Despite his penchant for dressing up as Michael Jackson or Hunter S. Thompson for class, Janek Sowa is absolutely not kidding when he says, as he does to anyone who’ll listen, that Poland will cease to exist. Odds-on favorite? By the year 2020.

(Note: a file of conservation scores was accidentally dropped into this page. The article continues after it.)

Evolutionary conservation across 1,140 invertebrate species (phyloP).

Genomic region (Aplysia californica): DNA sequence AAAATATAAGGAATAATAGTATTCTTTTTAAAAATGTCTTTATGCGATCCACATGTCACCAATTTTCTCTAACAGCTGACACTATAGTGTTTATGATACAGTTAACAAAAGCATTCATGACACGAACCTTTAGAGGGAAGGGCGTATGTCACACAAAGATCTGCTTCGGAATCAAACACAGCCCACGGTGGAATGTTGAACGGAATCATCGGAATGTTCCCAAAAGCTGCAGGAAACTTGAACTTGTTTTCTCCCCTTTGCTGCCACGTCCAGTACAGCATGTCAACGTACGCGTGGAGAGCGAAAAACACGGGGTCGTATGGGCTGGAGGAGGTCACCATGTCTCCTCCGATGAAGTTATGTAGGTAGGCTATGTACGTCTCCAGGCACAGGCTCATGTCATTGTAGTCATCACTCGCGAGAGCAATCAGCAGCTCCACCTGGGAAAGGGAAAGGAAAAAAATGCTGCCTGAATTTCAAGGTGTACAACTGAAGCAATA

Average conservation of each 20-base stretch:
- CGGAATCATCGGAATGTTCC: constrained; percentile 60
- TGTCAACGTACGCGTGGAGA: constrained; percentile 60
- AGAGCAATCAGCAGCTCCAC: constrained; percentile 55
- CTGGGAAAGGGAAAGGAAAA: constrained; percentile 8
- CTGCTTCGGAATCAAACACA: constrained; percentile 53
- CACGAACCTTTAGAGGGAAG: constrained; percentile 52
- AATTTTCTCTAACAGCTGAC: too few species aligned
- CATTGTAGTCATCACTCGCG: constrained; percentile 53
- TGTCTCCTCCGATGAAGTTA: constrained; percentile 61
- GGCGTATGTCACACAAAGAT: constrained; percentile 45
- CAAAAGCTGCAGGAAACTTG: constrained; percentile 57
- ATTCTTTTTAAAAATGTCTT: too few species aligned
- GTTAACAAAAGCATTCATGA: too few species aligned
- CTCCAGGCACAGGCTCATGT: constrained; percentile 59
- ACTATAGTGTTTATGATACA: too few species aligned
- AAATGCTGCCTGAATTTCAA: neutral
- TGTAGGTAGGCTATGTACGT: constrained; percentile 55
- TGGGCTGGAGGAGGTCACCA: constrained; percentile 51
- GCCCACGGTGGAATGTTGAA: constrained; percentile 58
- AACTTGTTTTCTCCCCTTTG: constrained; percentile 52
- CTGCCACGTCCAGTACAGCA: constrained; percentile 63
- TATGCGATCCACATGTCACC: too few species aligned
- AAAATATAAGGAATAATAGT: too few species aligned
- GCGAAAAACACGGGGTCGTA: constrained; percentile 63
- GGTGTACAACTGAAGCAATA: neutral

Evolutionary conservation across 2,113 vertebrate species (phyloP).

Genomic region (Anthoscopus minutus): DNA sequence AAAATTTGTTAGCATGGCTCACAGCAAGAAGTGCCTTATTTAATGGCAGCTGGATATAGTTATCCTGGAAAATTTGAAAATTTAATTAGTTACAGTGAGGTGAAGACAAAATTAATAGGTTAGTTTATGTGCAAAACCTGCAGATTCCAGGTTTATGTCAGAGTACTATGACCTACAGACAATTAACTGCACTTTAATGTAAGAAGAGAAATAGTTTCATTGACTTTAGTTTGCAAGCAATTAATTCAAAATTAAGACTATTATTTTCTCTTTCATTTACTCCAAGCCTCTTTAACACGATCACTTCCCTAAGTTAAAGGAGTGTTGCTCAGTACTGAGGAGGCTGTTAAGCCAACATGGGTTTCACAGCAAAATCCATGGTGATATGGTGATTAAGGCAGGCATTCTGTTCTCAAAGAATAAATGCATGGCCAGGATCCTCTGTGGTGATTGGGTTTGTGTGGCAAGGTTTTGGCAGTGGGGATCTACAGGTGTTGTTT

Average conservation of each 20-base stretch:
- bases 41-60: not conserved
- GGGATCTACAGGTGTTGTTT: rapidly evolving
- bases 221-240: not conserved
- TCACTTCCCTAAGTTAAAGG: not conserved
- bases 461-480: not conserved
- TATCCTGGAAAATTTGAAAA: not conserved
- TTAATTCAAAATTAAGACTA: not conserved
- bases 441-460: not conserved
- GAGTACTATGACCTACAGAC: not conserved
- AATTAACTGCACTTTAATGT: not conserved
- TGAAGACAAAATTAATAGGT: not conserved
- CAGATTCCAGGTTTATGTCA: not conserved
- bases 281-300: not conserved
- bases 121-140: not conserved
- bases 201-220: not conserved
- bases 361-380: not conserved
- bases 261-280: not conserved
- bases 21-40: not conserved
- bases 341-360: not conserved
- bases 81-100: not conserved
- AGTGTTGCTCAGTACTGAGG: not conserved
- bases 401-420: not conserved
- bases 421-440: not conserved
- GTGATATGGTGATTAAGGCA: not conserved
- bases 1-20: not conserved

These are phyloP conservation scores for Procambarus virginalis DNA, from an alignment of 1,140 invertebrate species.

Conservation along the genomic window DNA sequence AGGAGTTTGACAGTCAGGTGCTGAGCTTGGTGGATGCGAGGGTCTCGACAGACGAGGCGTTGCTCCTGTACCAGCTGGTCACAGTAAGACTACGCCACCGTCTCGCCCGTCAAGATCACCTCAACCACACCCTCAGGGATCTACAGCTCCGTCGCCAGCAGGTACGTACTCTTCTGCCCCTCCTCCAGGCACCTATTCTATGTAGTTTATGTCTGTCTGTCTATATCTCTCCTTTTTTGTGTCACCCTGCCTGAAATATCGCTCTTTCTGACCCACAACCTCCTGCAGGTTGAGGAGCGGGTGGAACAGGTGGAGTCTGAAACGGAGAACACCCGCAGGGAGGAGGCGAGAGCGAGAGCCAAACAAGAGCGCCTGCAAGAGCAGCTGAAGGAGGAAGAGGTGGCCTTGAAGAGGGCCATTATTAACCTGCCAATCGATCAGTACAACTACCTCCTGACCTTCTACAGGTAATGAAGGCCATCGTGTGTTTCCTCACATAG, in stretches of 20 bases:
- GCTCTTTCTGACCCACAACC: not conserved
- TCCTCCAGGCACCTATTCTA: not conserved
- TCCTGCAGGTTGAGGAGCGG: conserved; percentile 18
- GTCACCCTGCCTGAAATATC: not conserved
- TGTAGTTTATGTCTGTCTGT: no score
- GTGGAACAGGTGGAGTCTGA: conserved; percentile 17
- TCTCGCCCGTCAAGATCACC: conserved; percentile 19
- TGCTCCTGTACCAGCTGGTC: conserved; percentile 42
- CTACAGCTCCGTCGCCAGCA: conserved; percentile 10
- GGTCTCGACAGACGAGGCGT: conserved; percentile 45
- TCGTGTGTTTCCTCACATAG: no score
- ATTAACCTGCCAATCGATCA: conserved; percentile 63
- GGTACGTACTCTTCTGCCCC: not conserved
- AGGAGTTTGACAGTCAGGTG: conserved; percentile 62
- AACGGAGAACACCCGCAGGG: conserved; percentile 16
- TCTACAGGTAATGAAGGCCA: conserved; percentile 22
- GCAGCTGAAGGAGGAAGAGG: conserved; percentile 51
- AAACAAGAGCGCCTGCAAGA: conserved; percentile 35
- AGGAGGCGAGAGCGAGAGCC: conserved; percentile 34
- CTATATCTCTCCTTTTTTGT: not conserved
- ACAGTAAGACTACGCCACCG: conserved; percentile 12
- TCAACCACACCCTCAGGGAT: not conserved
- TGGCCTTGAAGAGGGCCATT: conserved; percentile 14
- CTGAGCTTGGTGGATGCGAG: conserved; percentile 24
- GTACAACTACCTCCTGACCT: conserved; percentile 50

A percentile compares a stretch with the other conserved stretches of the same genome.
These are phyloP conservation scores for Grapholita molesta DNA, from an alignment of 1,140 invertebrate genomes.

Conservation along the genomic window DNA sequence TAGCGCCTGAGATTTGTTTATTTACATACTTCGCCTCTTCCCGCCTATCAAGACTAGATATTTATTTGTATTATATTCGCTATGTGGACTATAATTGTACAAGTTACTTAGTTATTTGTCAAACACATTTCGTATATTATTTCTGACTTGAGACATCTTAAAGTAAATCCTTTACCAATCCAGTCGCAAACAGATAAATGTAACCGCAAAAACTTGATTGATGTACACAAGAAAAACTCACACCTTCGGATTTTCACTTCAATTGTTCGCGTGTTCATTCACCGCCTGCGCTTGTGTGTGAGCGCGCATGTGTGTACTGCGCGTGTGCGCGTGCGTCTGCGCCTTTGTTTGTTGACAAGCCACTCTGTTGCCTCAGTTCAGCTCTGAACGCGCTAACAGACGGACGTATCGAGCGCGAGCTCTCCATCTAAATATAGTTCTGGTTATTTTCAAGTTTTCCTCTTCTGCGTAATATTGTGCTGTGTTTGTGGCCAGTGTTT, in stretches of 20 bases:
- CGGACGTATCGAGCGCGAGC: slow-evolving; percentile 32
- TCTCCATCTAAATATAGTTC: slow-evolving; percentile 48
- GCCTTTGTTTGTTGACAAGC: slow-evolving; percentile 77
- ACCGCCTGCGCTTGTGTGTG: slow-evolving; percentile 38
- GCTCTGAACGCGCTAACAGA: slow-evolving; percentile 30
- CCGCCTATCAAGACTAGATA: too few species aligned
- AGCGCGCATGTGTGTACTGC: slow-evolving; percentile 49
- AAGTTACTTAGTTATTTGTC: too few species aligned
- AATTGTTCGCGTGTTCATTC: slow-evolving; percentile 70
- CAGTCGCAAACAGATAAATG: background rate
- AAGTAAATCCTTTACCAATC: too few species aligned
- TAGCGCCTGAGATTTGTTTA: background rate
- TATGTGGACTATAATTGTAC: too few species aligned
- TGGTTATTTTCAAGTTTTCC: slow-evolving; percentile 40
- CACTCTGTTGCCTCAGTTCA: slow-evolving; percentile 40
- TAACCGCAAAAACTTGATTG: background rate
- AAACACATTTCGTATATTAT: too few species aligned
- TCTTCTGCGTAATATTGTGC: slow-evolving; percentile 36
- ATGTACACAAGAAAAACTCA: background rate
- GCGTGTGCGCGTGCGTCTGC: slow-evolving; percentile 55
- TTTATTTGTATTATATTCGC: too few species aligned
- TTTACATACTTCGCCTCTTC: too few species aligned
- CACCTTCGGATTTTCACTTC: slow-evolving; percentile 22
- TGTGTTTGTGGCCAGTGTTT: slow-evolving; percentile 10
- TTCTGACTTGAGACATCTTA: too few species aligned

“We have an economy that constantly produces good macroeconomic indicators,” the slight, bespectacled, 39-year-old professor and sociologist at Jagiellonian University in Kraków, Poland, says from his hotel room in Berlin, where he’s attending a conference. Sowa cites things like public debt, which, according to him, is “not very elevated”; gross domestic product growth, which has stayed at 5 to 6 percent per year since the mid-’90s, he says, and never dropped below 2 percent even after the 2008 financial crisis; and a steady wave of foreign investments. Nonetheless, Sowa says, the average Polish citizen saw “very limited benefits from this economic miracle.”